National Partnership for Women & Families

In the News

Op-ed highlights how Hyde harms D.C. residents

"Since 1976, the Hyde Amendment has restricted the use of federal Medicaid funds for abortion services for low-income women in the District of Columbia except in cases of life endangerment, rape, or incest," Jamila Perritt writes in an opinion piece for Rewire.

Perritt explains that as a Washington D.C. resident and "front-line provider of health care for women," she has seen "what happens when patients cannot afford to pay for treatment from their primary physician." Not only do such patients go without preventive services and regular monitoring for chronic conditions, but they also face obstacles accessing abortion care, which is "no different from other forms of basic health services," Perritt writes.

As an example, Perritt outlines the obstacles a low-income rape victim might face when seeking abortion care in D.C. She writes, "You have Medicaid, which in D.C. means that your doctor only needs to write a note to attest to the fact that you were raped. But you're being told that in order to ensure Medicaid coverage for your abortion, you need a police report or some sort of 'evidence' to 'prove' you were raped." Moreover, if a rape victim instead tried to gather the necessary funds herself, she might have to delay her abortion care, Perritt writes, which means that she likely would "have to go to a neighboring state because there are few providers who do second-trimester abortions in Washington, D.C.," an endeavor that not only requires more money, but also time off work.

Perritt writes, "This is 2016. Roe v. Wade is more than four decades old. Where is your constitutional right to choose?" Yet, according to Perritt, "This is the reality that many women whom [she] take[s] care of face every day." She explains, "In a city where about one in five residents live at or below the federal poverty line, the Hyde Amendment unduly targets women who are already struggling to make ends meet" and exacerbates the trauma experienced by sexual-assault survivors.

Further, Perritt notes that in the District, "these attempts to control the reproductive lives of women have gone one step further than other regions," because Congress for all but two years since 1989 "has restricted the District's ability to use its own locally raised revenue for abortion services." In contrast, "all 50 states have the option of providing state funding for abortion care," she writes, although she notes that only 17 states currently permit the use of "state and local funding [for] abortion care for low-income women."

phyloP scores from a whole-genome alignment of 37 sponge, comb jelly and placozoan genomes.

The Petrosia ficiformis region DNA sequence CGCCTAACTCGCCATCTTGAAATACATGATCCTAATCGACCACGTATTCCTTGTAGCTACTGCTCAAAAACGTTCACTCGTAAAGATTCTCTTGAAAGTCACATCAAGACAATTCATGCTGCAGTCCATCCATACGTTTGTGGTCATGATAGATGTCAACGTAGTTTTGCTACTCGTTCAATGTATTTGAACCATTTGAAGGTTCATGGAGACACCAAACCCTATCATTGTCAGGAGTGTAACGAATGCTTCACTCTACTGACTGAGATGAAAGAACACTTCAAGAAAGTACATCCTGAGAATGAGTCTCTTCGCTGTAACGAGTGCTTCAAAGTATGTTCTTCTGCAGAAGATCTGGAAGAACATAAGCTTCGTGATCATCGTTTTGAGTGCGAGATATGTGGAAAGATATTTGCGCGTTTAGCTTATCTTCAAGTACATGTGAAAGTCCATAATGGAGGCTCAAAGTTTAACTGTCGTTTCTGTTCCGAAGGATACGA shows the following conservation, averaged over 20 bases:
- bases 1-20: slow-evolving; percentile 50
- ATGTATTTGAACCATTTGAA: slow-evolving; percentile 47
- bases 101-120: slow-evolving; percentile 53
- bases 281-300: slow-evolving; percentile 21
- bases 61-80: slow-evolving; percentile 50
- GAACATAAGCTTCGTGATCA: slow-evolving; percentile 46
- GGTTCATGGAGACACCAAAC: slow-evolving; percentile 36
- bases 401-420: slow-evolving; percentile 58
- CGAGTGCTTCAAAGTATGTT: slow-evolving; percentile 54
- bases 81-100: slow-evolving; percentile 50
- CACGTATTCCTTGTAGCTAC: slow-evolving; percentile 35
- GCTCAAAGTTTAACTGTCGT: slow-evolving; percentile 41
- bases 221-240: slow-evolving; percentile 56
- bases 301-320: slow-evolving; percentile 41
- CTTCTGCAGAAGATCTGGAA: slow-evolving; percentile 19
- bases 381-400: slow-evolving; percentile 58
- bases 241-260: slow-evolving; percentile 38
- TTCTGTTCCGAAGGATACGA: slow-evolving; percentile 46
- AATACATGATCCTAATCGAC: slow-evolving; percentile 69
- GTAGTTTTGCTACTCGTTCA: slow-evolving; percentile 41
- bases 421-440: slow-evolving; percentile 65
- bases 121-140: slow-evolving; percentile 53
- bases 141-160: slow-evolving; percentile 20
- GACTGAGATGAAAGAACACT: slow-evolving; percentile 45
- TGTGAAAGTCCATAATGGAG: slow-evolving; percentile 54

Perritt writes, "The Hyde Amendment creates and perpetuates a two-tiered system of health care: separated by income and often by race." Since Hyde's passage 40 years ago, Perritt writes that "we have seen worsening health disparities for women of color around the country." According to Perritt, the "health care disparities are manifested by lack of accessible and affordable health care in the form of contraception and other preventive health measures." In turn, the "disparities create differences in unintended pregnancy, maternal morbidity, and pregnancy outcomes for women of color while rates for other communities continue to fall," Perritt writes.

She explains that while "providers need to know more about why these disparities persist so we can change them, one thing is clear: Women and doctors don't want or need politicians deciding what we must do or say in our exam rooms." Reflecting on her own interactions with patients, Perritt states that "the women for whom I care are fully capable of making thoughtful decisions about their families and their futures without interference from individuals who presume to know better."

She continues, "This coverage restriction is not about the protection of taxpayers' money or an effort to protect religious freedom, but a systematic attempt to restrict access to reproductive health for our most vulnerable populations." Noting that women "who are affected the most are those who have the least," she concludes, "Reproductive autonomy, the right to control one's own body, should not be determined by or connected to socioeconomic status" (Perritt, Rewire, 9/29).